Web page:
From that point onward, however, the story only comes in vague pieces spread out by lengthy quests and side missions, as if it's strung along like a third wheel. NPCs, despite having coordinated tasks throughout the day cycle, normally don't have more than one line of dialogue. It's a shame because the dialogue itself is actually well-crafted, with attention to language and decent voice-acting that pulls it off. In all likelihood, the general lack of emotional attachment is meant to highlight the combat and exploration, but it's still a missed opportunity. Gransys feels more like a gorgeous combat arena rather than a living, breathing world.
Then again, this approach fits within the Demon's Souls aesthetic. The motivation is centered less around story and more around building a character, earning experience points, skills, and equipment, for the next challenge to come. Character customization is incredible from the very start, offering a vast number of options that almost rival the editors in WWE titles (crossdressing, anyone?) and can be changed once you reach the city of Gran Soren. There, the initial class selection of fighter, rogue, and mage in Cassardis suddenly expands with the ability to choose from an additional three advanced classes and three hybrid classes. On top of that, you can switch between these vocations at any inn, and any augments or compatible techniques carry over.
The pawn party system for Dragon's Dogma also seems inspired by Demon's Souls in how other players can impact your single-player adventure, though in a much more direct way. The Arisen, having the sacred privilege of controlling a human-like race called Myrmidons, can form a party of three pawns. The first is your main pawn, who you create from scratch just like your own character, whereas the other two are main pawns created by other players and found by entering a foggy realm (much like Demon's... okay, you get it) accessed by touching a Rift Stone.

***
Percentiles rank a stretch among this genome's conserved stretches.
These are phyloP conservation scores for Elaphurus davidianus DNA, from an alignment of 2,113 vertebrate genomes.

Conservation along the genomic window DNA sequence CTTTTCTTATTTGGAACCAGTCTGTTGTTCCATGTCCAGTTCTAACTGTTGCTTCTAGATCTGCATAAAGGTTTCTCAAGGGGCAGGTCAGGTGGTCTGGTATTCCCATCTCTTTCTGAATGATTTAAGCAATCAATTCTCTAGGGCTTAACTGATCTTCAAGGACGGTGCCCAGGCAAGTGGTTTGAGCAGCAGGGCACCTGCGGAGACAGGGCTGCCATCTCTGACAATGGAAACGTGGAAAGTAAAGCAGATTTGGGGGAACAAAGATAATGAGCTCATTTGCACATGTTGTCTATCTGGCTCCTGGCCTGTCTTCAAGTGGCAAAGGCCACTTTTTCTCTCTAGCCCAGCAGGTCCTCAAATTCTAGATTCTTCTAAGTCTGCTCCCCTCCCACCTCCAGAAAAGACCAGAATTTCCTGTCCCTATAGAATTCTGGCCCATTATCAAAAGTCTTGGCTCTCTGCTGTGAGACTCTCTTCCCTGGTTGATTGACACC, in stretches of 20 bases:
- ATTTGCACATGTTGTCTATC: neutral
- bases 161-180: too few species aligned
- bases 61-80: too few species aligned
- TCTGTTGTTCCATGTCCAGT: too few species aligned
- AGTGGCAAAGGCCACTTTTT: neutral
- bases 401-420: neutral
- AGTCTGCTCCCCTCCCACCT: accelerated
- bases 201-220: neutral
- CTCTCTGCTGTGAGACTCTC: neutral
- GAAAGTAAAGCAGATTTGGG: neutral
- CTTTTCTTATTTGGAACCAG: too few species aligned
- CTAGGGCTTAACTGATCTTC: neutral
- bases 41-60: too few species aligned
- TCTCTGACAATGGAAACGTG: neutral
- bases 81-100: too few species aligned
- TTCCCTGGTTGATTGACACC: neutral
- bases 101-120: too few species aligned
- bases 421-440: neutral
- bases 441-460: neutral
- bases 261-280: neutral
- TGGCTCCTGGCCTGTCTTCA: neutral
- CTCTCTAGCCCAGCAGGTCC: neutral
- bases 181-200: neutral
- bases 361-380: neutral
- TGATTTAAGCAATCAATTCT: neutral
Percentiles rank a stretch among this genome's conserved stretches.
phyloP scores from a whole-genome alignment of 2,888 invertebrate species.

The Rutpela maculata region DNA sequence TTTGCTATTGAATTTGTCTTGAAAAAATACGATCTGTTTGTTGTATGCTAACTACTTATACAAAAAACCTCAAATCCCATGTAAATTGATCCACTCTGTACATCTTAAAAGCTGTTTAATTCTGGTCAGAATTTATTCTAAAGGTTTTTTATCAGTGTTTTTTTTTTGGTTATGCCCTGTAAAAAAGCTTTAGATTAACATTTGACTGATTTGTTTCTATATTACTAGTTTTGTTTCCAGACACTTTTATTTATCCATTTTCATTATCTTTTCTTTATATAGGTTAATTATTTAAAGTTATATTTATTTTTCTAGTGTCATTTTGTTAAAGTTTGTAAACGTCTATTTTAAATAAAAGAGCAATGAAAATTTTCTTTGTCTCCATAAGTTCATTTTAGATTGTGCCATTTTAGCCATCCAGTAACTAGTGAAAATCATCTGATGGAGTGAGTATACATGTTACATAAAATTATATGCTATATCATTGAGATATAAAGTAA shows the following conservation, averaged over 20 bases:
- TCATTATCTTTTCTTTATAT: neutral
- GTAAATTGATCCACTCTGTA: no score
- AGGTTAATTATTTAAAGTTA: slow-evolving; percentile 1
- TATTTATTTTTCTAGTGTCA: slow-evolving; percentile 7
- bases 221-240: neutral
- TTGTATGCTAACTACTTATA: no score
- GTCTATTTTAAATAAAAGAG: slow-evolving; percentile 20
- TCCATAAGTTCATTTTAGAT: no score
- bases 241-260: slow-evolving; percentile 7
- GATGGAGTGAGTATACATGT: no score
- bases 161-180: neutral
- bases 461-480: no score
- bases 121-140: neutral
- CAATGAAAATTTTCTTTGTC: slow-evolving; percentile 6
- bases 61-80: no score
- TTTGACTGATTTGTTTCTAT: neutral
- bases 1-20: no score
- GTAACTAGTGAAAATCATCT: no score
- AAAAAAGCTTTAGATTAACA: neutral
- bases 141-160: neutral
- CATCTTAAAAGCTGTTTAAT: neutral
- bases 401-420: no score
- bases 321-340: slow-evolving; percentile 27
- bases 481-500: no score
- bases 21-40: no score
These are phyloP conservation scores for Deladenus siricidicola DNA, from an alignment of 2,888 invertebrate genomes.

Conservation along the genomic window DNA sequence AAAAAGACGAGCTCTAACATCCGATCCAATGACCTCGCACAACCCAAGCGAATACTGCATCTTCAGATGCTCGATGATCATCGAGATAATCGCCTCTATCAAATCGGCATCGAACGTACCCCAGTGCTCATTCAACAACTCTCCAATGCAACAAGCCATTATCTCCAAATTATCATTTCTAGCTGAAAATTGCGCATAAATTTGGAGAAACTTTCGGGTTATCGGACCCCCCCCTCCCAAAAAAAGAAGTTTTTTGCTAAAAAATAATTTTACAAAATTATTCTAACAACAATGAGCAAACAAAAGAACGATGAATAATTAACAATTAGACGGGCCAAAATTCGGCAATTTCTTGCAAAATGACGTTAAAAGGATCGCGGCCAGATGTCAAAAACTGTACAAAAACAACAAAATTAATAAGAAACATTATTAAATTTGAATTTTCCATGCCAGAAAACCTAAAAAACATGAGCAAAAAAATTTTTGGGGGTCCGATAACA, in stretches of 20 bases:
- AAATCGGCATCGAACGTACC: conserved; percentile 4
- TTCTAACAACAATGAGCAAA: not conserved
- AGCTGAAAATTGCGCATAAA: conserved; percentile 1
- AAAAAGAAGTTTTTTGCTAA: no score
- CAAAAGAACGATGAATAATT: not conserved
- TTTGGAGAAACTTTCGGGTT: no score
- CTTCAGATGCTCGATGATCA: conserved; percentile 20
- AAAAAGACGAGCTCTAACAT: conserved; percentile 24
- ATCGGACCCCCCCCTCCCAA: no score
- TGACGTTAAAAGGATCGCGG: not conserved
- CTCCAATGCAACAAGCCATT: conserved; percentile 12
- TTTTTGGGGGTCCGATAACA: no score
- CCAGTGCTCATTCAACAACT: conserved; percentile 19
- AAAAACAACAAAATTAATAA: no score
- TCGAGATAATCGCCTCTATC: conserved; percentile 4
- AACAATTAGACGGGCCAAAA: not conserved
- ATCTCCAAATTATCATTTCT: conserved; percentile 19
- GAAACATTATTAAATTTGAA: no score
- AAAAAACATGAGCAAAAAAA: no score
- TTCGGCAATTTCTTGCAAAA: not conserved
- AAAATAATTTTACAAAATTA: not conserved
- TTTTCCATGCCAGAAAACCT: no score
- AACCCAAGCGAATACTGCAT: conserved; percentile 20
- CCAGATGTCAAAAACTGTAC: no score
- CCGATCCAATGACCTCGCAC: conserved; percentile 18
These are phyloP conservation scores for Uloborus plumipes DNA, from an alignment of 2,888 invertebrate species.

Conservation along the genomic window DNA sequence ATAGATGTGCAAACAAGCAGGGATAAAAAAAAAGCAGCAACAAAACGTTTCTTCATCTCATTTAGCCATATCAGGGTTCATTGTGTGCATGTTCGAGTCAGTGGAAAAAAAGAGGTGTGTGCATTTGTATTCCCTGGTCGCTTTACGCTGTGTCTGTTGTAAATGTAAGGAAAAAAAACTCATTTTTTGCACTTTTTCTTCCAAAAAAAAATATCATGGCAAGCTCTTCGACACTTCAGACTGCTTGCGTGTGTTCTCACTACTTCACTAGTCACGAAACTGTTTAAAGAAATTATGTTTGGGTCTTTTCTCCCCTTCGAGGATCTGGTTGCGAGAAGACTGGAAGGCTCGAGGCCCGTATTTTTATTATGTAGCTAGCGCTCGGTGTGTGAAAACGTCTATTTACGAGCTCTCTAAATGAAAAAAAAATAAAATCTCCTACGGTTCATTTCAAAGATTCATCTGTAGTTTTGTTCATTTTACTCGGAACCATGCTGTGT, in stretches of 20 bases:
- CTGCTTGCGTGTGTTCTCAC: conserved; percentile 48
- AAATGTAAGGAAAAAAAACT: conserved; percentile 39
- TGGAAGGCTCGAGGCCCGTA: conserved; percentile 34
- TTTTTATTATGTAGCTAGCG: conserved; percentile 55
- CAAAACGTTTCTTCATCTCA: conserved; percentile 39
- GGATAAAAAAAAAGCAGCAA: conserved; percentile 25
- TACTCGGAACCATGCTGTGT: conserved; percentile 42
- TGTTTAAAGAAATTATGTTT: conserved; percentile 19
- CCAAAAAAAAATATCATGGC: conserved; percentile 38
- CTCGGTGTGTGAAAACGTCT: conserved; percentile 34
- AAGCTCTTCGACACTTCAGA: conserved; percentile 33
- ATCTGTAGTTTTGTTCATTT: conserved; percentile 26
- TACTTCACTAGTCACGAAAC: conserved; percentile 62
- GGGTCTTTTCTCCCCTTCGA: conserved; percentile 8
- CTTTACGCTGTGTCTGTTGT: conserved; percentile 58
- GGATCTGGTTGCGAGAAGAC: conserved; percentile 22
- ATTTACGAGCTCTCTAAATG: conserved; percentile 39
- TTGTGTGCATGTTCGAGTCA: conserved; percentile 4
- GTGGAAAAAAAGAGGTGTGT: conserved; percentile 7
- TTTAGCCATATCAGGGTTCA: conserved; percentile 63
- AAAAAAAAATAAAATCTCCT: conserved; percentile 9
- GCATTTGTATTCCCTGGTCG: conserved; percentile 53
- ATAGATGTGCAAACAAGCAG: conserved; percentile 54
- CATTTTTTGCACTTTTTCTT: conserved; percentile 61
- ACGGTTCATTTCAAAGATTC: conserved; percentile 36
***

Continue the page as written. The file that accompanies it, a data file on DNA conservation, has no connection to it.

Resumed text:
This might sound like an overly forced way to inject a pseudo-multiplayer mode, but it's integrated extremely well. Whenever your main pawn is hired by another player, he or she returns with extra goodies, experience, and rift crystals that are mainly used to hire pawns who are higher than your level. At the same time, since these hirelings don't earn experience like your main pawn, you need to search for new hirelings often. It's a mutually beneficial system that involves you without wringing your neck.
If that weren't enough, the lasting value of Dragon's Dogma is almost limitless with the level cap well past 100, an end-game that continues after the final boss, and plenty of loot and equipment to acquire. Items can be combined together to form new ones, and weapons and armor can be enhanced up to three levels with some gold and a few specific items. Luckily, doing both isn't menacingly laborious since the proper combinations and items necessary become transparent once you find them. There's even a special fourth level of enhancement earned by defeating dragons with the chosen weapon or armor. And we haven't touched the subject of DLC yet.
Strictly based on the status quo, on dissecting a game through the standard reviewing procedure, Dragon's Dogma should be given four stars out of five, but it deserves more than that. I'm usually the critic who nitpicks RPGs for their storytelling and presentation because that's what I care about most, but Dragon's Dogma has forced me to set those aside. The level design and unforgettable bosses surpass even that of Skyrim. In that light, its noticeable hiccups become merely growing pains in the face of a powerful, new idea, one that's sorely needed in an industry saturated with sequels and spin-offs. Inspired by both Dark Souls and Skyrim in almost all the best ways possible, it presents an open world that's wrought with danger, yet begging for adventure, and shows that Capcom is ready to take a leap of faith. And so should you.